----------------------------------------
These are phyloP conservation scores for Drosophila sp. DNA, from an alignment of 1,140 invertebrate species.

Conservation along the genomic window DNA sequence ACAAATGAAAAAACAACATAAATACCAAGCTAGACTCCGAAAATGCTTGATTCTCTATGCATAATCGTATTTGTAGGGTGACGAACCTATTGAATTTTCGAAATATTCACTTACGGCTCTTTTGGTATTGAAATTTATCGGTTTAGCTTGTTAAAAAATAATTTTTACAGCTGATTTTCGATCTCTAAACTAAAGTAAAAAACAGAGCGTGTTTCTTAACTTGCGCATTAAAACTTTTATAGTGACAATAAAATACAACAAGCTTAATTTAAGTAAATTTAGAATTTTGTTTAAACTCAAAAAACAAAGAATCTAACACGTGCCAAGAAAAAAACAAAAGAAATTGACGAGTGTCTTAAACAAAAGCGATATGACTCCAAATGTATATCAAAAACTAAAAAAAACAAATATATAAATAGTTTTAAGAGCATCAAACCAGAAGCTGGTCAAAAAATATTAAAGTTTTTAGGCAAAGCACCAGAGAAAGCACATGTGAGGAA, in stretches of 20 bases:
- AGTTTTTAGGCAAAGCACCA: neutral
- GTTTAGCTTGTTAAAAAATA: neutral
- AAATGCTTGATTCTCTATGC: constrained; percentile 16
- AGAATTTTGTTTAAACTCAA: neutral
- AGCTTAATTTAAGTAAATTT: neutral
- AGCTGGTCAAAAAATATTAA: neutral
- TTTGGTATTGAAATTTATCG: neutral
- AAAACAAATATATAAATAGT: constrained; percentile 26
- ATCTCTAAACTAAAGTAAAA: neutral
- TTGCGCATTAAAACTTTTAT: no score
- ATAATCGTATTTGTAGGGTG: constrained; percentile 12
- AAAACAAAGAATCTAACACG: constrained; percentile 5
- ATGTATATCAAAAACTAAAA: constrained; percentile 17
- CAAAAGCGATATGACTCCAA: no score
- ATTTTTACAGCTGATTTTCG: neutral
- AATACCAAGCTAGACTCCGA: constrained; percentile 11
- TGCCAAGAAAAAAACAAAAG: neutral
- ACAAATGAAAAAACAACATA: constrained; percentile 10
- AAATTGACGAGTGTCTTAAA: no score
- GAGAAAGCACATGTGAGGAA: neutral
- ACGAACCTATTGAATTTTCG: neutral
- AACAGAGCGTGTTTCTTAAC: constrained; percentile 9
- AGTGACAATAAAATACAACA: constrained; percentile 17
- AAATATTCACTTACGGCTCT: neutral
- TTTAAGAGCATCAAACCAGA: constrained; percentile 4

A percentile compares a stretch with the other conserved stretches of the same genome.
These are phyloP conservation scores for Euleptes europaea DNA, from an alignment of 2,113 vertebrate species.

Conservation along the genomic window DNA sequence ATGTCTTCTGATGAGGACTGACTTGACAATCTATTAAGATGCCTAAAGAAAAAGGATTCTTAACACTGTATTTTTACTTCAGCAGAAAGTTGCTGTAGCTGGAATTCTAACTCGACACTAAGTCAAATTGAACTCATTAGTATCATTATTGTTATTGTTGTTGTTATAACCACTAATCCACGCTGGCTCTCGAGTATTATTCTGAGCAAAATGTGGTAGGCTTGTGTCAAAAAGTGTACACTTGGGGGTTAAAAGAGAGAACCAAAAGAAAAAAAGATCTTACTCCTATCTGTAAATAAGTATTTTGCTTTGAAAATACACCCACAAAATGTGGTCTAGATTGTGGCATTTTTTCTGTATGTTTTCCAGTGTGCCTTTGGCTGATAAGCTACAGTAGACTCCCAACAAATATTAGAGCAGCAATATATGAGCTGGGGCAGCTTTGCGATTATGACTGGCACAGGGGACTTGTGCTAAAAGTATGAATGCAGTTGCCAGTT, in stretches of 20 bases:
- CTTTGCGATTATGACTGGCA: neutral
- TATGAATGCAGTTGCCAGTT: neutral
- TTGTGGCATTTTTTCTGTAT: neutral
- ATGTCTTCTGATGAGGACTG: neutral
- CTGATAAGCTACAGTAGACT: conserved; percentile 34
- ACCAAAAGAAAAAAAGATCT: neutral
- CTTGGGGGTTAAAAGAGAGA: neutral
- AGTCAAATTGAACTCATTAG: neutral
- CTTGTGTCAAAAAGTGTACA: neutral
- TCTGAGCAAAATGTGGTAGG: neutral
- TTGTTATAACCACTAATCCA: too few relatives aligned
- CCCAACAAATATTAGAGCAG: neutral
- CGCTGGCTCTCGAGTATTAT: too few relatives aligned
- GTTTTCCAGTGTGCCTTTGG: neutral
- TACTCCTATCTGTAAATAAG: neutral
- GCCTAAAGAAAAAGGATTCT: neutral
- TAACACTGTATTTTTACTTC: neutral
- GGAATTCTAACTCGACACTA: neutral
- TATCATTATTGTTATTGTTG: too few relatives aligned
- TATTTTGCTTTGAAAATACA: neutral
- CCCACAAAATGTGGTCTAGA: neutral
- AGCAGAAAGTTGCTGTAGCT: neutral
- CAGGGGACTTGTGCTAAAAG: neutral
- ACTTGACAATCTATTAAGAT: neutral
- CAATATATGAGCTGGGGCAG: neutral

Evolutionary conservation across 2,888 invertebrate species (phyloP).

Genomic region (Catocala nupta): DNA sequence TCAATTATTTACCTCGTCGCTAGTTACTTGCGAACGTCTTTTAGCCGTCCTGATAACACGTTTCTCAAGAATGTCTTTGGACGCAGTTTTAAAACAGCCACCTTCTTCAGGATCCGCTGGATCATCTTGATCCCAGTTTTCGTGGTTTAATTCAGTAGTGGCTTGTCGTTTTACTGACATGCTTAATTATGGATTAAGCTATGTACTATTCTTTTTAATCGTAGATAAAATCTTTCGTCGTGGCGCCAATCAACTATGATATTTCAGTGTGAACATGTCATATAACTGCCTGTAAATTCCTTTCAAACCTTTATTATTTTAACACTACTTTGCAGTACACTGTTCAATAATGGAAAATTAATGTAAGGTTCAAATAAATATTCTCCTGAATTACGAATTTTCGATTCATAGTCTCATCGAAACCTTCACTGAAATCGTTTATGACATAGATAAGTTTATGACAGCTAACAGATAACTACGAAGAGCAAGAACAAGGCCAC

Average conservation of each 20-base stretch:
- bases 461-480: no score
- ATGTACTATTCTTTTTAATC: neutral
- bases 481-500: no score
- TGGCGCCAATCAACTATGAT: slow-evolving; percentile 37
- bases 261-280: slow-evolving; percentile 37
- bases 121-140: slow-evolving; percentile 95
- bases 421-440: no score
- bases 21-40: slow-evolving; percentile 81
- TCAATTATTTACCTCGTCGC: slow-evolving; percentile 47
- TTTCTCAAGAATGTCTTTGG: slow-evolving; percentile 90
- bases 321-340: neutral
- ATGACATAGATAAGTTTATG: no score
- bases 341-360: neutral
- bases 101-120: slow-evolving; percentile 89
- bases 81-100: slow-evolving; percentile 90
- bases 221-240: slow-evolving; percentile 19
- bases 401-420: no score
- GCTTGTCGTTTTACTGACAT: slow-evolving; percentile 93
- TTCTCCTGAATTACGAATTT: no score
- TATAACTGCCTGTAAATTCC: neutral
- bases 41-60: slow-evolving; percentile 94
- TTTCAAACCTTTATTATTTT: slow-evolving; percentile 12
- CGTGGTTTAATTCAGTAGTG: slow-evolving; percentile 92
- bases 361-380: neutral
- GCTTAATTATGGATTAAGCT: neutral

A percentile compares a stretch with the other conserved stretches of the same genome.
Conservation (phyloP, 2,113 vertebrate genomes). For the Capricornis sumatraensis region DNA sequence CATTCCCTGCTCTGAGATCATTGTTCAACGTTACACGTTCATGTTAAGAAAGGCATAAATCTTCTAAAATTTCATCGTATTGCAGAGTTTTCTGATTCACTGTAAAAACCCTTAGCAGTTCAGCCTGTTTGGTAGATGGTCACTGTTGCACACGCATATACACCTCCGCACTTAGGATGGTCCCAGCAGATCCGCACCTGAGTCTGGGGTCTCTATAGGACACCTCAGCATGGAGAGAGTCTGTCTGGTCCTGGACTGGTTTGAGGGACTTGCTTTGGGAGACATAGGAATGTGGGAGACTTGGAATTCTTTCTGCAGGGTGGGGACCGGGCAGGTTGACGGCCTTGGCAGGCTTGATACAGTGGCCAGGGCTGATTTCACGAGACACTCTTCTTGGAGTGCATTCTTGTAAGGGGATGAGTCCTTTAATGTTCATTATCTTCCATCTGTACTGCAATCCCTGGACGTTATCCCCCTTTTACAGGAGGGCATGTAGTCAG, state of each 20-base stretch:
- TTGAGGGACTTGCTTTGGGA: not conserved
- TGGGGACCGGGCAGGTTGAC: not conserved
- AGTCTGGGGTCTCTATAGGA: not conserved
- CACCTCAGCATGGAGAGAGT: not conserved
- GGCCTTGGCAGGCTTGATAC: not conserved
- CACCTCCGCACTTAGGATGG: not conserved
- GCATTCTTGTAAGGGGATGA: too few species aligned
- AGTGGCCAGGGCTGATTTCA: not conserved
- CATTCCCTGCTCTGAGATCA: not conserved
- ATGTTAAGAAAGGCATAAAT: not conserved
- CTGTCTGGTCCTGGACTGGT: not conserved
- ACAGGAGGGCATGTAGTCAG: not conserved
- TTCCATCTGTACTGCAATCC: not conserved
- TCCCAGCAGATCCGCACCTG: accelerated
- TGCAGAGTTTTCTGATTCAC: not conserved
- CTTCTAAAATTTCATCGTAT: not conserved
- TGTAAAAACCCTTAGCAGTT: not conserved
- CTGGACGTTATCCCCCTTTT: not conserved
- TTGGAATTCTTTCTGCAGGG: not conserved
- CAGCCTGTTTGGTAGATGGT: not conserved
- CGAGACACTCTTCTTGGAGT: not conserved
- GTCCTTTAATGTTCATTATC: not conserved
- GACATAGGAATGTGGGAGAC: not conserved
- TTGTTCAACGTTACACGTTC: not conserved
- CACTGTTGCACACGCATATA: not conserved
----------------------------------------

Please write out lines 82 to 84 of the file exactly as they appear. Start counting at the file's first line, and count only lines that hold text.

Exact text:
- bases 361-380: neutral
- GCTTAATTATGGATTAAGCT: neutral

A percentile compares a stretch with the other conserved stretches of the same genome.